Edmonton: University of Alberta Press, c2012.
I'm a big fan of epistolary novels but hadn't realized that there was a whole genre of epistolary poetry as well! This collection has some wonderful examples of such poetry, though it is not entirely made up of the form.
Smith addresses varied gods and denizens of the classical world in these poems, mostly in letters (ie: Dear Hermes) However, there are also brief meditations in response to varied pieces of classical art as well as many singular poems about Paris or the author's prairie background. There is a consistency of tone and of perspective throughout that I found satisfying, and a quiet sense of irony and humour that leavens the classical references.
For some reason, many of the poetry collections I've read lately are strongly influenced by classical themes. Perhaps it's an example of synchronicity, as I've also been reading and studying a lot on nonfiction in that area over the past year, although not through any specific plan.
In any case, I enjoyed this collection and its combination of classicism, nature imagery and response to myth and to art. I also really liked the choice of form for most of these poems. As stated on the cover, this collection "exemplifies the lyric self on a poetic grand tour, or pilgrimage, to meet the world." The narrator of the poems is known as "the traveller" and addresses various gods and men -- ie: Hermes, Persephone, Hera, Eros, and Chronos, in one of my favourites which begins:
dear Chronos --
how do you tell time here?
by the sound of waves,
of water slipping up and washing away,
Even in poems which are more personal and reflect both Smith's family history and the idea of memory, classical references abound. In "A Whole Language Surrendered" she discusses her ancestors, immigrants to Canada. It opens with some words about lost words, an evocative verse or two which really caught me:
The words for star, love, hunger.
All sunk deep in the Atlantic. ...
The story of my great-great-grandparents
is hidden in the domain of Hades and Persephone,
whose realm must resemble a great library
of lost tales that is more vast than even the prairies
and their wild leaping from one horizon to the next.
There were a number of poems which I reread and savoured. One, entitled "A Story about a Cat named Clarence", was very moving. It related the relationship of young, gifted girl to her grandmother, and the power of memory between them. It had layers of meaning and I felt past and present combine through -- sentimental though it may sound -- their love for one another and for that long ago cat. All in addition to highlighting the power of stories. I loved this one.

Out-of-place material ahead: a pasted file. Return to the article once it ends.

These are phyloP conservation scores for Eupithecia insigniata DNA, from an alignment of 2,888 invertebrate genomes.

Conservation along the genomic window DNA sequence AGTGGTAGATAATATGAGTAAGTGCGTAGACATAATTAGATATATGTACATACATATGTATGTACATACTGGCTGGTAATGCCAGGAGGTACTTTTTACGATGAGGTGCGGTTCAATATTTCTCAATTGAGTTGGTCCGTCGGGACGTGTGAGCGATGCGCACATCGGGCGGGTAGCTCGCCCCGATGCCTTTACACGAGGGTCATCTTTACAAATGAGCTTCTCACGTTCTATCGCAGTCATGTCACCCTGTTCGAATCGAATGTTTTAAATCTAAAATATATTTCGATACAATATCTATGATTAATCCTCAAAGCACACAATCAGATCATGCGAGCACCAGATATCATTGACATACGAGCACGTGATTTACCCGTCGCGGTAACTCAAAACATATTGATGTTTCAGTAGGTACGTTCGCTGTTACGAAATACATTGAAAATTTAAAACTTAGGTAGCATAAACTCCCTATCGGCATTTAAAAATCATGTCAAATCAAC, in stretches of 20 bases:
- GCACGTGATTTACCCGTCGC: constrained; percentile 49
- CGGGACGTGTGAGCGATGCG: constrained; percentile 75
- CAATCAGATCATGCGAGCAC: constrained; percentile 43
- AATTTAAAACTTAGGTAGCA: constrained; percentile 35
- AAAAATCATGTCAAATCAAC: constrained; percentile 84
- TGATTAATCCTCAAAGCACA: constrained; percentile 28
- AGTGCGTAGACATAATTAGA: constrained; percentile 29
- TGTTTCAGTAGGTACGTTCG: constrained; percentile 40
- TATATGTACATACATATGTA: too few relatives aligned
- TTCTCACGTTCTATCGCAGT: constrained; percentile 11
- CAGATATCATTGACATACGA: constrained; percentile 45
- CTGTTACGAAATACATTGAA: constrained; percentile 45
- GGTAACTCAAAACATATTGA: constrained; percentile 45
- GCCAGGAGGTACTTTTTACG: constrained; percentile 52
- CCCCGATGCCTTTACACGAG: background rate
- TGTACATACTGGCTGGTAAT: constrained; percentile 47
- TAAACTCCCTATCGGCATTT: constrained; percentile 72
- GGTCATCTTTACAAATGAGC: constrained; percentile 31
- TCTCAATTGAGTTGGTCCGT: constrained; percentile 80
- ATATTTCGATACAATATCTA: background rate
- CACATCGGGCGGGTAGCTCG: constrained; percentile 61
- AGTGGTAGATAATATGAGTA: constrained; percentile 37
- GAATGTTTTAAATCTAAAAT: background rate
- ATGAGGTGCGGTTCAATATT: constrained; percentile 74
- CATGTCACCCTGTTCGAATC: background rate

This was a collection in which I found poems to soothe my need for imagery and for twists of the language. I was interested in the stories it told and the echoes set going in my mind as I was reading, and I would recommend it to other poetry readers I know.
This was published by the University of Alberta Press, and once again I must state my admiration for their use of 100% post-consumer Enviro Paper, something they've been consistent in doing, and their equally consistent habit of crediting the proofreader and copyeditor by name. I've admired this in other books they've produced and just wish more publishers would acknowledge the background workers in their credits as well. I love checking it out to see who was involved. It really does make the book feel like a group effort.
***************************************************For this year's Canadian Book Challenge I've chosen as my theme "Small-Press-Palooza" Thus, for each book I'm including a link to the small press who has published it. Take a look -- there are wonderful small presses all over Canada!